CARCINOEMBRYONIC ANTIGEN (CEA) • CEA is used to diagnose or screen for colorectal cancer • Physiologically high among fetus/newborns • Higher than 3 ng/mL (nanograms per milliliter) are not normal level • The higher the level of CEA when diagnosed, the more advance the cancer is • Standard marker used to follow patients with colorectal cancer during and after treatment • Other conditions where CEA is elevated: o Lung and Breast cancer. o Cancers of the thyroid, pancreas, liver, stomach, prostate, ovary, cervix, and bladder o Non-cancerous conditions such as like hepatitis, chronic obstructive pulmonary disease (COPD), colitis (inflammation of colon), and pancreatitis, and in otherwise healthy smokers. • If the CEA level is high at diagnosis, it can be used to follow the response to treatment o Gradual decrease - good indication of response to chemotherapy or cancer treatment. CHROMOGRANIN-A • Made by neuroendocrine tumors • The most sensitive tumor marker for carcinoid tumors • It is abnormal in 1 out of 3 people with localized disease and 2 out of 3 of those with cancer that has spread (metastatic cancer) • Can also be elevated in some advanced forms of prostate cancer that have neuroendocrine features • Normal level is less than 50 ng/mL EPIDERMAL GROWTH FACTOR RECEPTOR (EGFR) • Also known as HER1 • A receptor found on cells that helps them grow • Use to assess growth of cancer cells • Used to guide treatment and predict outcomes of non-small cell lung, head, and neck, colon, pancreas, or breast cancers • Results are reported as a percentage based on the number of cells tested. • Some lung cancers have defects (mutations) in EGFR gene • These gene defects are most common among lung cancer patients that are: Women, Non-smokers, Asians HORMONE RECEPTORS • Estrogen and Progesterone receptors o Important in breast cancer tumor o Fuel the growth of breast cancer cells o RESULTS: “ERpositive” “PR-positive” HER2 • Also known as HER2/neu, erbB-2, or EGFR2 • Protein that tells some cancer cells to grow • Elevated in about 1 out of 5 breast cancers and can also be elevated in some stomach cancers • Sample used is tumor (surgically removed cancer tissues) • Cancers that are HER2-positive tend to grow and spread faster than other cancers IMMUNOGLOBULINS (Ig) • Blood proteins normally made by immune system cells to help combat infection • Bone marrow cancers such as multiple myeloma (MM) and Waldenstrom macroglobulinemia (WM) o MM - increased level of IgG o WM - increased level of IgM (largest ig) • Serum Protein Electrophoresis (SPEP): o M spike, monoclonal protein or M protein; almost same peak as albumin (most abundant protein) KRAS • Gene used in assessing colorectal cancer • Used as guide in administering treatment to Colorectal CA • Cetuximab (Erbitux®), Panitumumab (Vectibix®), Erlotinib (Tarceva®), or Gefitinib (Iressa®) LACTATE DEHYDROGENASE (LDH ) • LDH1 - isoenzyme elevated in conditions involving cancer or malignancies • Marker for testicular cancer and other germ cell tumors • Level can be up with many other things besides cancer, including blood and liver problems • Used to monitor the effect of treatment and to watch for recurrent disease. NEURON-SPECIFIC ENOLASE (NSE) • A marker for neuroendocrine tumors • It is not used as a screening test. • It is most useful in the follow-up of patients with small cell lung cancer or neuroblastoma • Abnormal levels are usually higher than 9 ug/mL NMP22 • Protein found in the nucleus (control center) of the cells • Elevated (more than 10 U/mL) in the urine of people with bladder cancer is diagnostic of cancer • Not as invasive as cystoscopy PROSTATE-SPECIFIC ANTIGEN (PSA) • At present, best tumor marker discovered o Because they are cancer-specific (prostate CA), gender-specific (among male) • Tumor marker for prostate cancer • The only marker used to screen for a common type of cancer o Prostate cancer - common among male geriatrics • A protein made by cells of the prostate gland, which is found only in men • PSA also elevates in the ff. : o Benign prostatic hyperplasia (BPH) o Older men o Infected/inflamed prostate o After ejaculation • For slight elevation, it is attributed to non-cancerous conditions of the prostate • PSA is only specific to the conditions of prostate gland • Level below 4 ng/mL means cancer is unlikely. • Levels greater than 10 ng/mL mean cancer is likely.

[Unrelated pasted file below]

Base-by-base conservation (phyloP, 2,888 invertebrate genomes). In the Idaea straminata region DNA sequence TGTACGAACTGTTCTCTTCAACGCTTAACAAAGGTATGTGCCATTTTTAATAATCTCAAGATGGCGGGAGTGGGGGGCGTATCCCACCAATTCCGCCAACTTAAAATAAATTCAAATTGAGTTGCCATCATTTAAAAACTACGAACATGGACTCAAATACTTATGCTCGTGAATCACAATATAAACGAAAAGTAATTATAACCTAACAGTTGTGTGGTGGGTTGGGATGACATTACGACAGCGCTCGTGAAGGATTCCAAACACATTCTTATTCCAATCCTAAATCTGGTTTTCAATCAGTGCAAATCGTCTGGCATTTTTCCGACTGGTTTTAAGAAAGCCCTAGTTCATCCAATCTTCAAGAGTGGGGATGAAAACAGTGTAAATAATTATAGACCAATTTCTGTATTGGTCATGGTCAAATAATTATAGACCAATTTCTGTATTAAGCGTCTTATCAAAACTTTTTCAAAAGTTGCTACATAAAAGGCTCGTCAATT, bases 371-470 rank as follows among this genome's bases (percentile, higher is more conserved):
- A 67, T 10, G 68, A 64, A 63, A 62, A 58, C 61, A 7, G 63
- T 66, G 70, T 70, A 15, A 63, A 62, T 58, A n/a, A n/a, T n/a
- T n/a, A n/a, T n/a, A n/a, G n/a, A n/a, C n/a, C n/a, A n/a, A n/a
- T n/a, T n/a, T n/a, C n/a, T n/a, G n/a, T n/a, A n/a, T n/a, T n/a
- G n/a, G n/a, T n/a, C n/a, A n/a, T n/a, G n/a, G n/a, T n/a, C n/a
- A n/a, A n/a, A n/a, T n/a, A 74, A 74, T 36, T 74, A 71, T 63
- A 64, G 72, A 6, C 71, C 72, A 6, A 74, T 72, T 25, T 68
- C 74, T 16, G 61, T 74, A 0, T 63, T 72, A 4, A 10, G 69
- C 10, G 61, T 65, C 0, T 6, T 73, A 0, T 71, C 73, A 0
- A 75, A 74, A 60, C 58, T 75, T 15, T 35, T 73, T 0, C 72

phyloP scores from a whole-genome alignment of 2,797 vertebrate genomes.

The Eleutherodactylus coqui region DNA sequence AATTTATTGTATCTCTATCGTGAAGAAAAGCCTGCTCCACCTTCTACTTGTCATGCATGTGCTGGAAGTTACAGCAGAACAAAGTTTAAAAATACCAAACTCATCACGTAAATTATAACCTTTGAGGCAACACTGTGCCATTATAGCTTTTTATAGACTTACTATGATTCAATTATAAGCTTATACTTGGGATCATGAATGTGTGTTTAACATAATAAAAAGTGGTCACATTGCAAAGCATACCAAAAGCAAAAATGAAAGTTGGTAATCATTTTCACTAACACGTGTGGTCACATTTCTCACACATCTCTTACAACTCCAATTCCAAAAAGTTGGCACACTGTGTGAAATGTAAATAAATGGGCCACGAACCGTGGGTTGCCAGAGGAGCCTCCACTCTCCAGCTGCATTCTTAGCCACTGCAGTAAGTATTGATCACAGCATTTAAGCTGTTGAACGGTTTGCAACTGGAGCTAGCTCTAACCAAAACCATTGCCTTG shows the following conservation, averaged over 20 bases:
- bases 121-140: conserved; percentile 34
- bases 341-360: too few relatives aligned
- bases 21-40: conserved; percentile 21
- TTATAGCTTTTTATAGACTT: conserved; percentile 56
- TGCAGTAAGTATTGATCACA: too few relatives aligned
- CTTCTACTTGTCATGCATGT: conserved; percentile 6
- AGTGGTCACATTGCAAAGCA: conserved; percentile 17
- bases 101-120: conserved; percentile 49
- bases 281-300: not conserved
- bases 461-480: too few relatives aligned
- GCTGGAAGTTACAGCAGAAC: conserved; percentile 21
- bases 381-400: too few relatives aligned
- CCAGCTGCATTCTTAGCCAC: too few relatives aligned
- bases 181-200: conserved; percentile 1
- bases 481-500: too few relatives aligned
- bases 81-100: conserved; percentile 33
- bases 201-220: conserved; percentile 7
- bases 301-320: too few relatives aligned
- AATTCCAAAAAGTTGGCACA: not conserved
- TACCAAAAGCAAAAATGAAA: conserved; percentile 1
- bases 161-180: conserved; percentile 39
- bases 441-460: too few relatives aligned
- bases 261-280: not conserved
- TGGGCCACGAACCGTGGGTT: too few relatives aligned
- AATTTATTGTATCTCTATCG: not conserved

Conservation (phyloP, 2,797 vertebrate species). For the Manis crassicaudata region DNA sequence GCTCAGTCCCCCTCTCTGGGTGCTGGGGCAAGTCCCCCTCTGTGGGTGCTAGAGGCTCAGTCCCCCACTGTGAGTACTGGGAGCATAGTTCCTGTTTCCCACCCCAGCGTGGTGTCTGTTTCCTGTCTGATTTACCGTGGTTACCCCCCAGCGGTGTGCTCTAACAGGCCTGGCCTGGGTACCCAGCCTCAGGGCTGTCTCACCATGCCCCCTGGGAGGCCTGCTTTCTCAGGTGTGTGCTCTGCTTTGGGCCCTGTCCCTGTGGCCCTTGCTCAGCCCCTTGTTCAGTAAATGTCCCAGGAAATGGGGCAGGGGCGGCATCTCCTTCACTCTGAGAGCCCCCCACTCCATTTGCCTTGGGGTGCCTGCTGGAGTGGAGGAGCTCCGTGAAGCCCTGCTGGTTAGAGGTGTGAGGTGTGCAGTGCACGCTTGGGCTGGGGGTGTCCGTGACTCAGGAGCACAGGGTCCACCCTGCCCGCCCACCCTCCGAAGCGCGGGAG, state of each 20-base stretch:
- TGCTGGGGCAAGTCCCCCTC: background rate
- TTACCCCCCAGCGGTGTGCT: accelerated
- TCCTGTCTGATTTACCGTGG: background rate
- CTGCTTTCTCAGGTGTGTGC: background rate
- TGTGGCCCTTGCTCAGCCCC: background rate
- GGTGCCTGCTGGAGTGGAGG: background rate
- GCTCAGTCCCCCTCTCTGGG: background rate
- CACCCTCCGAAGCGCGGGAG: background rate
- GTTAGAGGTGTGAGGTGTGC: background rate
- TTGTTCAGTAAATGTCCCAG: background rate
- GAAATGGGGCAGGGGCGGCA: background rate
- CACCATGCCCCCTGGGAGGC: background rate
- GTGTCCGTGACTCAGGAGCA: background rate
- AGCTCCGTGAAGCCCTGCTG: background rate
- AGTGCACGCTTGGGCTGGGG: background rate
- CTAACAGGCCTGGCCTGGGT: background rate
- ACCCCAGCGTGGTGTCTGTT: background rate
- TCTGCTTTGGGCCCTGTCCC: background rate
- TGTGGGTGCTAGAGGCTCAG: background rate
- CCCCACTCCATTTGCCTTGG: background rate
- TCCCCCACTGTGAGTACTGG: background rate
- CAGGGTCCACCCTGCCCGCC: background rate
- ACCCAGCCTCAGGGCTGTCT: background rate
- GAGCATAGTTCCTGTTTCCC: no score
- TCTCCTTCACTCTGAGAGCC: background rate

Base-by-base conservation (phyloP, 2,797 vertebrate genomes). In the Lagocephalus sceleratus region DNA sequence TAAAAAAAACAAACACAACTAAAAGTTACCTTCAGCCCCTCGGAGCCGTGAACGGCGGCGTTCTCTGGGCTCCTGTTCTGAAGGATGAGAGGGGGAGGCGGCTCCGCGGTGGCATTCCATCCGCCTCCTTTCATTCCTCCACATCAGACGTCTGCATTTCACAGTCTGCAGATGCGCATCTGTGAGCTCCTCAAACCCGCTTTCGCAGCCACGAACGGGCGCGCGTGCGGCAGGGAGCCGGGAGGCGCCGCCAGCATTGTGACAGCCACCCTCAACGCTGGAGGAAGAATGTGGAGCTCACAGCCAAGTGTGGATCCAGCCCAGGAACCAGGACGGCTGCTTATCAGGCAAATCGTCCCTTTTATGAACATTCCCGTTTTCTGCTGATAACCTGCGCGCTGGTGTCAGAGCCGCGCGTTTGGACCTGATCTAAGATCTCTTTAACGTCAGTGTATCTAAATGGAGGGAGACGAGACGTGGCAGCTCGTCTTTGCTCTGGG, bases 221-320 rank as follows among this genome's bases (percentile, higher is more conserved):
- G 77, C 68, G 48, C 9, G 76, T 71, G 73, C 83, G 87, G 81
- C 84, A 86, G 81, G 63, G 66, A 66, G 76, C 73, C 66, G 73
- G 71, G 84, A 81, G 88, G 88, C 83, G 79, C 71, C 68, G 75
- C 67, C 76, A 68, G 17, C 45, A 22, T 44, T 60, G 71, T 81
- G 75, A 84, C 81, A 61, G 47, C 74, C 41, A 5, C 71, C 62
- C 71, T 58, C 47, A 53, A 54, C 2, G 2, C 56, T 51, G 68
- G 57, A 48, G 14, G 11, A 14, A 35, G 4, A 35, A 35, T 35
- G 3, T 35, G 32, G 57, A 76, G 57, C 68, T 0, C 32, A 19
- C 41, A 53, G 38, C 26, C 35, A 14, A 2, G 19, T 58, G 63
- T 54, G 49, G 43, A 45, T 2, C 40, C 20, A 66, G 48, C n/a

• The area between 4 and 10 is a gray zone. Caused by some physiologic conditions • Men with PSA levels in this borderline range have about a 1 in 4 chance of having prostate cancer • Parameters measured o PSA velocity o Percent-free PSA (fPSA) S-100 • A protein tumor marker found in most melanoma cells • Tissue samples of suspected melanomas may be tested for this marker to help in diagnosis • Elevated in most patients with metastatic melanoma • Used to look for melanoma spread before, during, or after treatment THYROGLOBULIN • Protein made by the thyroid gland • Elevated in many thyroid diseases, including some common forms of thyroid cancer • Thyroid CA treatment involves: o Surgical removal of entire thyroid o Radiation therapy •